1. to divide (a shield) into four separate bearings with a cross
  2. to place (one set of arms) in diagonally opposite quarters to another

adjective

being or consisting of one of four equal partsa quarter pound of butter
See also quarters

Word Origin for quarter

C13: from Old French quartier, from Latin quartārius a fourth part, from quartus fourth
Collins English Dictionary - Complete & Unabridged 2012 Digital Edition © William Collins Sons & Co. Ltd. 1979, 1986 © HarperCollins Publishers 1998, 2000, 2003, 2005, 2006, 2007, 2009, 2012

Word Origin and History for quarters
n.

"military dwelling place," 1590s, from quarter (n.) in sense of "portion of a town." As "part of an American plantation where the slaves live," from 1724. The military sense seems to be also the source of quartermaster and it might be behind the phrase give quarter "spare from immediate death" (1610s, often in the negative), on the notion of "provide a prisoner with shelter."

quarter

n.

c.1300, "one-fourth of anything; one of four parts or divisions of a thing;" often in reference to the four parts into which a slaughtered animal is cut, from Old French quartier, cartier (12c.), from Latin quartarius "fourth part," from quartus "fourth" (see quart). One of the earliest dated references in English is to "parts of the body as dismembered during execution" (c.1300).

Used of the phases of the moon from early 15c. The use of quarter of an hour is attested from mid-15c. In Middle English quarter also meant "one of the four divisions of a 12-hour night" (late 14c.), and the quarter of the night meant "nine o'clock p.m." (early 14c.).

From late 14c. as "one of the four quadrants of the heavens;" hence, from the notion of the winds, "a side, a direction" (c.1400). In heraldry from mid-14c. as "one of the four divisions of a shield or coat of arms." The word's connection with "four" loosened in Middle English and by 15c. expressions such as six-quartered for "six-sided" are found. Meaning "region, locality, area, place" is from c.1400. Meaning "portion of a town" (identified by the class or race of people who live there) is first attested 1520s. For military sense, see quarters. As a period of time in a football game, from 1911. Quarter horse, bred strong for racing on quarter-mile tracks, first recorded 1834.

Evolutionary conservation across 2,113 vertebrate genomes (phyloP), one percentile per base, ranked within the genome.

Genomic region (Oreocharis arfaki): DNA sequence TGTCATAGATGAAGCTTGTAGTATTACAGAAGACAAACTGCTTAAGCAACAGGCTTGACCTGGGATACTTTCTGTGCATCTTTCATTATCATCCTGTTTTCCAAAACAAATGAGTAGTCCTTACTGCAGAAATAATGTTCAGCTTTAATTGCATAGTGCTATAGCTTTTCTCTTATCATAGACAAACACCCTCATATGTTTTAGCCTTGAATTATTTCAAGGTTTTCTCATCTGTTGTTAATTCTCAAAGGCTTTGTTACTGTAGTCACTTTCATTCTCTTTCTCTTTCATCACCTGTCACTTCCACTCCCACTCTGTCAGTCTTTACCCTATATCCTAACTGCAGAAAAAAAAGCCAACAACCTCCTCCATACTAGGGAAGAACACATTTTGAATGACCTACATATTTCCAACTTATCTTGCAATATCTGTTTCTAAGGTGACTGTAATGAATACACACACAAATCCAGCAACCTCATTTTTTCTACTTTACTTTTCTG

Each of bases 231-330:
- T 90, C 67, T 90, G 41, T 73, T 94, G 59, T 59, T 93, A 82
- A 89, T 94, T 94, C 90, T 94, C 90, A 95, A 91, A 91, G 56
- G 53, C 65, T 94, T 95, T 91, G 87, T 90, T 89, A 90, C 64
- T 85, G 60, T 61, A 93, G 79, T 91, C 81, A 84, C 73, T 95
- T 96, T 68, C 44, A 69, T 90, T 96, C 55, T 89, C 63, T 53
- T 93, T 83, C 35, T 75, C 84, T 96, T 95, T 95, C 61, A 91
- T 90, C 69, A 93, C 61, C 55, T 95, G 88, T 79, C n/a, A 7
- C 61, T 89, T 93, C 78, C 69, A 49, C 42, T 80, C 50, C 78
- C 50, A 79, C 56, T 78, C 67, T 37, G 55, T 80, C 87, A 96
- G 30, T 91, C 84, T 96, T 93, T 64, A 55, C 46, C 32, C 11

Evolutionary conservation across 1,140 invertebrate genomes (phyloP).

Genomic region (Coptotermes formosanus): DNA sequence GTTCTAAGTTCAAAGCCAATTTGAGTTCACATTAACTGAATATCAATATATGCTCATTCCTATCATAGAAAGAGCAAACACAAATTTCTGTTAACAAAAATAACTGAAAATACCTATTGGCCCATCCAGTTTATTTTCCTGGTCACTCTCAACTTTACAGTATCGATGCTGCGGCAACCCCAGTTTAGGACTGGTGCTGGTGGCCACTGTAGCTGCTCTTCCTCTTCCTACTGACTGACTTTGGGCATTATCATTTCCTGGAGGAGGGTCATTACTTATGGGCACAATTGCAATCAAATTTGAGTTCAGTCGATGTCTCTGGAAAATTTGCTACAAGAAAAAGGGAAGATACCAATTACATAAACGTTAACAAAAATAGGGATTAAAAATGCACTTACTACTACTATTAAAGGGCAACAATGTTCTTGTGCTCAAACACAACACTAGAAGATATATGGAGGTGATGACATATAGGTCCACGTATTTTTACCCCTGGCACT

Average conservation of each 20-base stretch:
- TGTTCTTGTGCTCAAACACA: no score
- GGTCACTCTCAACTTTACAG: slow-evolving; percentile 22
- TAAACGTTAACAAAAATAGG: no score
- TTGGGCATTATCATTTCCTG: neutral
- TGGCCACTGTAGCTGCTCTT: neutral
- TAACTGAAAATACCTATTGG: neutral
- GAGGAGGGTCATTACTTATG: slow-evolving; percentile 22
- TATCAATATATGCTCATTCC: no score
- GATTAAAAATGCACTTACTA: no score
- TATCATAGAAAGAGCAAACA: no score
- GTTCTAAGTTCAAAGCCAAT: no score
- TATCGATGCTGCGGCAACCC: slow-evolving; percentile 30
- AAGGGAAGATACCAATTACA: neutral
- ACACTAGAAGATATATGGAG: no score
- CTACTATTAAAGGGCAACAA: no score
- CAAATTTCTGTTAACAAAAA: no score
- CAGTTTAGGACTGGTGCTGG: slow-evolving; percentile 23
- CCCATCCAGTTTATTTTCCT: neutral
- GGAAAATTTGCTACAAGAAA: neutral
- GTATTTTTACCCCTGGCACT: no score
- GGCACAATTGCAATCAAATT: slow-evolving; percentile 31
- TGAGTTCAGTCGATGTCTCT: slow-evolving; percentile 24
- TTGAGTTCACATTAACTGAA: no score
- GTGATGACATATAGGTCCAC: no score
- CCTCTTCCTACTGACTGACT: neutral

The coin (one fourth of a dollar) is peculiar to U.S., first recorded 1783. But quarter could mean "a farthing" in Middle English (late 14c.), and cf. British quadrant "a farthing" (c.1600), and classical Latin quadrans, the name of a coin worth a quarter of an as (the basic unit of Roman currency).

Quarter days (mid-15c.), designated as days when rents were paid and contracts and leases began or expired, were, in England, Lady day (March 25), Midsummer day (June 24), Michaelmas day (Sept. 29), and Christmas day (Dec. 25); in Scotland, keeping closer to the pagan Celtic calendar, they were Candlemas (Feb. 2), Whitsunday (May 15), Lammas (Aug. 1), and Martinmas (Nov. 11). Quarter in the sense "period of three months; one of the four divisions of a year" is recorded from late 14c.

quarter

v.

"to cut in quarters, divide into four parts," mid-14c., from quarter (n.). Specifically as the word for a form of criminal punishment from late 14c. (Old English had slitcwealm "death by rending"). Related: Quartered; quartering. The meaning "to put up soldiers" is recorded from 1590s (see quarters).

Online Etymology Dictionary, © 2010 Douglas Harper

Idioms and Phrases with quarters

quarter

see at close quarters; draw and quarter.

The American Heritage® Idioms Dictionary Copyright © 2002, 2001, 1995 by Houghton Mifflin Harcourt Publishing Company. Published by Houghton Mifflin Harcourt Publishing Company.